PCN’s Boston chapter has set the date for their eighth annual Be the Media! — a one-day mini-conference for Boston nonprofit organizers and communicators who want to share skills and strategies on effective communications.
Organized in 2004, the PCN Boston / New England Chapter is a coalition of about 30 active participants representing diverse communities and issue areas. In the course of the last few years, organizations involved in the chapter activities include: United for a Fair Economy, smartMeme, Open Media Boston, ACE, Third Sector New England, Press Pass TV, and Community Change. The chapter carries out the PCN national mission on a regional level.
The regional plan for Boston is to increase the participation of organizers who are doing communications work, particular those representing people of color communities. PCN Boston / New England will also expand media training opportunities to these diverse activists and communicators who are often left with very little support or technical assistance for their work.
PCN’s Boston/New England chapter hosted a webinar on rebranding presented by Charu Gupta of the Veng Group. It included the basics about the process of branding/rebranding, useful questions to ask within your organization, and two case studies of nonprofits that have redefined themselves.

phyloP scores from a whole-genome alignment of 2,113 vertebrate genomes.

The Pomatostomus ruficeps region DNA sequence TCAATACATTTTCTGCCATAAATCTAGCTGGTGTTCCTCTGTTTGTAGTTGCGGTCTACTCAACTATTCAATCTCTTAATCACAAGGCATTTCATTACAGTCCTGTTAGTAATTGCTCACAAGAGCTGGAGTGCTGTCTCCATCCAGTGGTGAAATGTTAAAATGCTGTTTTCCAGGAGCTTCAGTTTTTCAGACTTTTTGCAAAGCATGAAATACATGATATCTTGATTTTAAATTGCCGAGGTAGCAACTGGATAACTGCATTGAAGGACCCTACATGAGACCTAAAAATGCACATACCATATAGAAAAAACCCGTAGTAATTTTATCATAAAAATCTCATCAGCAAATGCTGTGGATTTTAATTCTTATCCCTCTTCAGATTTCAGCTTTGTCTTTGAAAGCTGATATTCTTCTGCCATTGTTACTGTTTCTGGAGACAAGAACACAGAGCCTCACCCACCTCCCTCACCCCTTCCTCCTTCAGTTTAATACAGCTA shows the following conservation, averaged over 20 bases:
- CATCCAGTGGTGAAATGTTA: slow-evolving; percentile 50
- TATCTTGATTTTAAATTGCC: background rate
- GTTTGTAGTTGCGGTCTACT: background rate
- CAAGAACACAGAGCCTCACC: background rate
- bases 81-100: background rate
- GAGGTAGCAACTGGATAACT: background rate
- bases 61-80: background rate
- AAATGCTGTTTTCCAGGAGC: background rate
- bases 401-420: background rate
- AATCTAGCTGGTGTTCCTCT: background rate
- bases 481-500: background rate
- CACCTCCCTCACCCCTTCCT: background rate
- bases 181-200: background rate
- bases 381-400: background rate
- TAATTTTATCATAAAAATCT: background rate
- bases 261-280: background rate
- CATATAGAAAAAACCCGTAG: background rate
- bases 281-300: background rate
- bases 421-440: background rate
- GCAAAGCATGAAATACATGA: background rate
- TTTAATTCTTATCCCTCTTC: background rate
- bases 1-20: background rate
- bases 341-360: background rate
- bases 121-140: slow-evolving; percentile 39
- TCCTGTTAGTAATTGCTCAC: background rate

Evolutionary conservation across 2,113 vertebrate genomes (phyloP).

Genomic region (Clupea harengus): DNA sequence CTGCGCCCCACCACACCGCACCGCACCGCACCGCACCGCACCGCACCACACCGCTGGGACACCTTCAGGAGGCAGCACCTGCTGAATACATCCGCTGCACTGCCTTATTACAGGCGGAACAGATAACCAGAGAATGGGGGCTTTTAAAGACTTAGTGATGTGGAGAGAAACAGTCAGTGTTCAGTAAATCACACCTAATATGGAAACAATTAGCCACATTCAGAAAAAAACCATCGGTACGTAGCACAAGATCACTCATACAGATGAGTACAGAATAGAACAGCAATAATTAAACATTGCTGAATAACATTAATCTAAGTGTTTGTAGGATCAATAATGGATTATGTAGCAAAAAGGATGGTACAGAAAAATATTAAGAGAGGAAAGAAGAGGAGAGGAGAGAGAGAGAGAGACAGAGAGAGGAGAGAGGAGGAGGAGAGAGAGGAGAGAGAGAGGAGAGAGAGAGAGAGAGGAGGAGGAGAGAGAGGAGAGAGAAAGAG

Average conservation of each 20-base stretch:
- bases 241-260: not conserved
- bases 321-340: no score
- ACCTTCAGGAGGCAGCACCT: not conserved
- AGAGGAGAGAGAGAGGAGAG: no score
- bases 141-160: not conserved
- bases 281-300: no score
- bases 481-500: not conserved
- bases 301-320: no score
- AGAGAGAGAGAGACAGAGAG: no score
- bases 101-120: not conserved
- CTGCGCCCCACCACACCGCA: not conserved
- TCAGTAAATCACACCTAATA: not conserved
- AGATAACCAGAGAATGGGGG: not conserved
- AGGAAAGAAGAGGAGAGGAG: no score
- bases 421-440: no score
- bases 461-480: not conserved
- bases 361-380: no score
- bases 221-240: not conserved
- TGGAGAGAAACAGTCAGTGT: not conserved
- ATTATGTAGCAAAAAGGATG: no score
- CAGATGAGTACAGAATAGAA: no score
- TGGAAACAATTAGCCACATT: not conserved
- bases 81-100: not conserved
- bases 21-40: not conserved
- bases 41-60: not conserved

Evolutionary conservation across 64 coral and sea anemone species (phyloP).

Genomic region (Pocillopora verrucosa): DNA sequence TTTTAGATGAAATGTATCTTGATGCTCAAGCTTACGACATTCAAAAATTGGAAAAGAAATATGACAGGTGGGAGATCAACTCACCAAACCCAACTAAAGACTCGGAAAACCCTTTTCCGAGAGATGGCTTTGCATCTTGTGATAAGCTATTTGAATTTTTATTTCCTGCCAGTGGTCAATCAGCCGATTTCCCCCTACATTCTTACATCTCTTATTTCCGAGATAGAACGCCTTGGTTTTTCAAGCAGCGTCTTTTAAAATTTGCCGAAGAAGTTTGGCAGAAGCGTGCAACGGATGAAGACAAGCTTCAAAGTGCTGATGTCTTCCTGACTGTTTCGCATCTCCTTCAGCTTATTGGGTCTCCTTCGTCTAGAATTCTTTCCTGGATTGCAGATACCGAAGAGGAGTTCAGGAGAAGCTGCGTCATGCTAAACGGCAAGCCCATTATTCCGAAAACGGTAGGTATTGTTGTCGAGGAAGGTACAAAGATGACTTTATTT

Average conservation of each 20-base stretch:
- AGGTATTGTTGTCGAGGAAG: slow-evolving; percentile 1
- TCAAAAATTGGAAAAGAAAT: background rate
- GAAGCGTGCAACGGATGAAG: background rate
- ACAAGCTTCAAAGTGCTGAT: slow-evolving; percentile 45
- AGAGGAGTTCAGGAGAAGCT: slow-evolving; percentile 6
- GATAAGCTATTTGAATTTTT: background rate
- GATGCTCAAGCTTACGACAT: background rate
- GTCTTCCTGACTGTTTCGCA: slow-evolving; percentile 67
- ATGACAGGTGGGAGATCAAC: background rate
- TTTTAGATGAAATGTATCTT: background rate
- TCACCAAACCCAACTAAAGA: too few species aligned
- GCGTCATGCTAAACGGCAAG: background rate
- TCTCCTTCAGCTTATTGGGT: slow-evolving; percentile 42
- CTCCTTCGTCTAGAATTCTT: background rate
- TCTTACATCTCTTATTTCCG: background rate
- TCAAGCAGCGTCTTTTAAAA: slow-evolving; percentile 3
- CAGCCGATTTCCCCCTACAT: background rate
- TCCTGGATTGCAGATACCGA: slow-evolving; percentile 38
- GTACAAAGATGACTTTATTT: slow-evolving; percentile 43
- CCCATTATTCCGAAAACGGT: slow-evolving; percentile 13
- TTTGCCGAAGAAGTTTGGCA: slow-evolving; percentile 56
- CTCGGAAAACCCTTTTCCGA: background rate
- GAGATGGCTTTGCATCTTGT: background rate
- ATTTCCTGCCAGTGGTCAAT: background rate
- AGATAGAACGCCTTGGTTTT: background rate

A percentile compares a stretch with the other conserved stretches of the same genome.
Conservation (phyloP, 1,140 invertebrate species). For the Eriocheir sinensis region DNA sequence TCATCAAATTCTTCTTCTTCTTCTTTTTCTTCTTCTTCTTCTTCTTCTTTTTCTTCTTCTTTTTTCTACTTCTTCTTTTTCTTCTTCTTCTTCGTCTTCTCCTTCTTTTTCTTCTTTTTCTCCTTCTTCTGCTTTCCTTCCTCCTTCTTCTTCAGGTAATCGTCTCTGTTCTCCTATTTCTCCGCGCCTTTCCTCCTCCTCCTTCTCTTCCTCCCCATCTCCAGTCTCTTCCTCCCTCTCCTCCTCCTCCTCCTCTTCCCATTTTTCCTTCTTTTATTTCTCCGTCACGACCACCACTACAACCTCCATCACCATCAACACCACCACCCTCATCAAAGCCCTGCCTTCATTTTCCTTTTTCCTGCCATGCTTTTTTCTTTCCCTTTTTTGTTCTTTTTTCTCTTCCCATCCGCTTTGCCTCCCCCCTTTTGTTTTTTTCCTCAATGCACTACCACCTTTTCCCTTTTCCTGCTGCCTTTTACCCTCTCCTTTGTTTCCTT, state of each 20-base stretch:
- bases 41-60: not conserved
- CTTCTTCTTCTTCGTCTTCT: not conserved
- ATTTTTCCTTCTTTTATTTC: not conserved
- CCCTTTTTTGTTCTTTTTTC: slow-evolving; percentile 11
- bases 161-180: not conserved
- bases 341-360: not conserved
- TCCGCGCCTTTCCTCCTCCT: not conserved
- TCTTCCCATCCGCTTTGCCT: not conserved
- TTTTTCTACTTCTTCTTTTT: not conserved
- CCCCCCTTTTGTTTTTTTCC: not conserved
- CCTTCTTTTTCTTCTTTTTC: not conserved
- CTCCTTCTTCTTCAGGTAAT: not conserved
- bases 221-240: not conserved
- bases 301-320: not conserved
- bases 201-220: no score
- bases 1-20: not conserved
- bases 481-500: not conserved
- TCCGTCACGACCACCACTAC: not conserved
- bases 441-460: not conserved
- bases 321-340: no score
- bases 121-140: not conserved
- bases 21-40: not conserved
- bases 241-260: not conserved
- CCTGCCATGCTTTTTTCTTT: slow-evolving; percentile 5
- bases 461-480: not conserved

Thanks again to Charu Gupta for sharing her expertise with the PCN community!
To learn about future webinars and local get-togethers organized by the Boston Chapter or the NYC chapter, sign up for our email list using the box on the right.
PCN’s Boston-New England chapter is hosting a webinar open to the whole PCN community. Boston communicator Charu Gupta will lead this one-hour webinar on rebranding on Thursday, May 9, 2013 at 1 PM.
Non-profits often face the question of whether and how to rebrand their organization. They’ll explore questions of finding an effective branding or rebranding strategy, and also often need to decide whether what they need is a mere tweak or a total rebranding of the organization.
We’ll cover those topics as well as:
- What are the important steps and factors in your decision making process?
- What are some of the pitfalls of a rebranding strategy?
- How can we develop a branding strategy that effectively communicate the organization’s mission, vision, and values, while clearly establishing your identity and unique position within the field?
This webinar will help participants understand the concepts and strategies of effective rebranding, including review of case studies and best practices.